People who have experienced post-traumatic stress disorder (PTSD) are up to twice as likely to develop dementia later in life, according to a new study by UCL researchers.
The research, published in the British Journal of Psychiatry, is the first meta-analysis of global evidence on PTSD and dementia risk.
For the study, the researchers analysed findings from 13 studies conducted on four continents, including data from a total of 1,693,678 people, investigating whether a PTSD diagnosis was associated with increased risk of dementia up to 17 years later.
By pooling data from eight of the studies, the researchers found that people with PTSD faced a 61% higher risk of dementia. Analysing data from two studies that used different methods, they found that PTSD was associated with double the odds of developing dementia.*
Dementia risk among people who have had PTSD was higher in the general population compared to veterans, as in the general population people with a PTSD diagnosis were more than twice as likely to develop dementia. The researchers say this may point to an effect of treating PTSD: veterans are typically more likely to receive treatment for PTSD (at least in the countries the studies were conducted), so the findings suggest that treating PTSD may reduce subsequent dementia risk.
Senior author Dr Vasiliki Orgeta (UCL Psychiatry) said: "Our study provides important new evidence of how traumatic experiences can impact brain health, and how the long-term effects of trauma may impact the brain in many ways increasing vulnerability to cognitive decline and dementia.
"A lot of people with PTSD don't access treatment, sometimes due to a lack of mental health care capacity but also because of stigma which often keeps people away from seeking help. We now have more evidence of how traumatic experiences and accessing treatment could have a long-lasting impact for individuals and influence future risk of developing dementia."
The researchers say the risk could be higher than the studies suggest, as PTSD also increases the likelihood of developing other known dementia risk factors, such as depression, social isolation, or elevated alcohol intake. Most of the studies adjusted for some of these factors, so the overall findings might underestimate the true cost of PTSD.
It remains unclear how PTSD raises dementia risk, but the researchers say it may be related to hypervigilance and recurrent re-experiencing of trauma, contributing to threat and stress-related activity in the brain, while withdrawal from social life may reduce cognitive reserve and resilience.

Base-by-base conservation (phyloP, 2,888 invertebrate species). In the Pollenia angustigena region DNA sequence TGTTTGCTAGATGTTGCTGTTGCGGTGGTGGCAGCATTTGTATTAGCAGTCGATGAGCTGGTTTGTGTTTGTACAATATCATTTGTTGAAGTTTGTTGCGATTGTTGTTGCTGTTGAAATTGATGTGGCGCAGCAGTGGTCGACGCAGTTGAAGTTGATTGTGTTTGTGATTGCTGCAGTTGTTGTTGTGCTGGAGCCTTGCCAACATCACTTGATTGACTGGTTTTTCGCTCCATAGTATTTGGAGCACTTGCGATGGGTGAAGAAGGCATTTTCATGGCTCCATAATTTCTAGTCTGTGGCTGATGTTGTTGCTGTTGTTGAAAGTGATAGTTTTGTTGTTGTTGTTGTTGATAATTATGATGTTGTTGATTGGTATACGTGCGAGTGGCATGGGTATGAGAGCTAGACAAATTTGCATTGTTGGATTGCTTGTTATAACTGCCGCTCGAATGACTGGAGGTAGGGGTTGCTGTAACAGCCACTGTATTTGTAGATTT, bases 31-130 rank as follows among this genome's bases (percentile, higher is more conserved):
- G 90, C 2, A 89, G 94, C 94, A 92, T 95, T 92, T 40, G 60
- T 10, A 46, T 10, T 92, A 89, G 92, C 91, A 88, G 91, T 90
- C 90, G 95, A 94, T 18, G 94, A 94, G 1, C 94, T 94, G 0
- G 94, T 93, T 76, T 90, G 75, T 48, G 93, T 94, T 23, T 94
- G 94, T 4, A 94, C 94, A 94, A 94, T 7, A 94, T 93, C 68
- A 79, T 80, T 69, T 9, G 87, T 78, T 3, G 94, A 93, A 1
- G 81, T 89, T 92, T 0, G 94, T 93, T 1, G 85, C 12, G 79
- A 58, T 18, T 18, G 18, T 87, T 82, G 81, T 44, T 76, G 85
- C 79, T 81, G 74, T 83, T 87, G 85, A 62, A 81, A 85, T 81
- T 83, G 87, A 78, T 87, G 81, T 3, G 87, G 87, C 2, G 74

The study's first author, Mia Maria Günak, led the research as part of her MSc dissertation in Dr Orgeta's lab at UCL. She commented: "Our findings add to a growing body of evidence that dementia can sometimes be prevented by addressing risk factors throughout an individual's life course.
"Here we have identified an additional group of people who face an elevated risk of dementia, who may benefit from further mental health support."
Dr Orgeta added: "PTSD, which appears to be common among people who have been hospitalised with Covid-19, remains an underdiagnosed, undertreated, and under researched mental health condition, yet it can have serious long-term consequences. As our study has shown, PTSD impacts our brain health by increasing vulnerability to dementia. An important question is how, and whether we could learn from these findings to develop preventative treatments for those with elevated risk."
The researchers were supported by the NIHR University College London Hospitals Biomedical Research Centre and the Alzheimer's Society.
This research is the latest in a series of UCL-led studies investigating how modifiable factors across the lifespan can affect dementia risk, including a major review and meta-analysis of 12 risk factors such as lack of education, hearing loss, and smoking, as well as other recent studies on how repetitive negative thinking and living alone can increase dementia risk.
* Eight studies used hazard ratios to estimate the impact of PTSD on dementia risk, while two others used odds ratios, so they were pooled separately. Three other studies were included in the meta-analyses but were not part of the pooled data.
The British Journal of Psychiatry